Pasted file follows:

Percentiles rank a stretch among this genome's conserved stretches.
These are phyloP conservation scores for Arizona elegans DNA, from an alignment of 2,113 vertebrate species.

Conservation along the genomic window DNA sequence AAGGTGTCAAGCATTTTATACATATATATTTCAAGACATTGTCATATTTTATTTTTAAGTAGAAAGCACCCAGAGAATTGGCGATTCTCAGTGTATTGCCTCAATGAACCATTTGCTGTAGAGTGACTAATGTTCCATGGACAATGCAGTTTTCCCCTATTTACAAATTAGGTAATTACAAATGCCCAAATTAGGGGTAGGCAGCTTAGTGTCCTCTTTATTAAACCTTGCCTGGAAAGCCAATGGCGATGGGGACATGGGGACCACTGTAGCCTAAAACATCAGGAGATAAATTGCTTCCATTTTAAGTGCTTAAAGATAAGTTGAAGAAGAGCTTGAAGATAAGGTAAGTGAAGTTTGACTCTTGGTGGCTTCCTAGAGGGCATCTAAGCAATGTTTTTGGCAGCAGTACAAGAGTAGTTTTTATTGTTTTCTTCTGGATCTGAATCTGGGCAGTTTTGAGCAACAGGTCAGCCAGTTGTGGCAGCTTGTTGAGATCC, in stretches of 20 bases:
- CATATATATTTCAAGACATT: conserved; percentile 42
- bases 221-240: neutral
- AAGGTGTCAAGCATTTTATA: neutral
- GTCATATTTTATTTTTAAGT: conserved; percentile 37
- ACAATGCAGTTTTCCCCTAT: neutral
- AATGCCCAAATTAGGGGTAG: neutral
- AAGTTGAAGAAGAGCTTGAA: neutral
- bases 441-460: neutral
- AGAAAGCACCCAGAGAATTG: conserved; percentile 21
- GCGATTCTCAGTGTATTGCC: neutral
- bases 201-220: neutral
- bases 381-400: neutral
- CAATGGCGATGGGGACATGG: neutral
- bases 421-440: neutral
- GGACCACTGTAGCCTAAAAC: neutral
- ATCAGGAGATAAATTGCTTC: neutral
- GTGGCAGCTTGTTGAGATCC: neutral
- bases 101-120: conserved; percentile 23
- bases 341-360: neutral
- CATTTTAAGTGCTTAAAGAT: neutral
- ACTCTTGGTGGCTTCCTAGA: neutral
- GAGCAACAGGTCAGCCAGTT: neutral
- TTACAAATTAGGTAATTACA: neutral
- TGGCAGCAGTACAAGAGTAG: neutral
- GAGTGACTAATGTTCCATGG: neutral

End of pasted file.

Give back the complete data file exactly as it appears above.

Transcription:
Percentiles rank a stretch among this genome's conserved stretches.
These are phyloP conservation scores for Arizona elegans DNA, from an alignment of 2,113 vertebrate species.

Conservation along the genomic window DNA sequence AAGGTGTCAAGCATTTTATACATATATATTTCAAGACATTGTCATATTTTATTTTTAAGTAGAAAGCACCCAGAGAATTGGCGATTCTCAGTGTATTGCCTCAATGAACCATTTGCTGTAGAGTGACTAATGTTCCATGGACAATGCAGTTTTCCCCTATTTACAAATTAGGTAATTACAAATGCCCAAATTAGGGGTAGGCAGCTTAGTGTCCTCTTTATTAAACCTTGCCTGGAAAGCCAATGGCGATGGGGACATGGGGACCACTGTAGCCTAAAACATCAGGAGATAAATTGCTTCCATTTTAAGTGCTTAAAGATAAGTTGAAGAAGAGCTTGAAGATAAGGTAAGTGAAGTTTGACTCTTGGTGGCTTCCTAGAGGGCATCTAAGCAATGTTTTTGGCAGCAGTACAAGAGTAGTTTTTATTGTTTTCTTCTGGATCTGAATCTGGGCAGTTTTGAGCAACAGGTCAGCCAGTTGTGGCAGCTTGTTGAGATCC, in stretches of 20 bases:
- CATATATATTTCAAGACATT: conserved; percentile 42
- bases 221-240: neutral
- AAGGTGTCAAGCATTTTATA: neutral
- GTCATATTTTATTTTTAAGT: conserved; percentile 37
- ACAATGCAGTTTTCCCCTAT: neutral
- AATGCCCAAATTAGGGGTAG: neutral
- AAGTTGAAGAAGAGCTTGAA: neutral
- bases 441-460: neutral
- AGAAAGCACCCAGAGAATTG: conserved; percentile 21
- GCGATTCTCAGTGTATTGCC: neutral
- bases 201-220: neutral
- bases 381-400: neutral
- CAATGGCGATGGGGACATGG: neutral
- bases 421-440: neutral
- GGACCACTGTAGCCTAAAAC: neutral
- ATCAGGAGATAAATTGCTTC: neutral
- GTGGCAGCTTGTTGAGATCC: neutral
- bases 101-120: conserved; percentile 23
- bases 341-360: neutral
- CATTTTAAGTGCTTAAAGAT: neutral
- ACTCTTGGTGGCTTCCTAGA: neutral
- GAGCAACAGGTCAGCCAGTT: neutral
- TTACAAATTAGGTAATTACA: neutral
- TGGCAGCAGTACAAGAGTAG: neutral
- GAGTGACTAATGTTCCATGG: neutral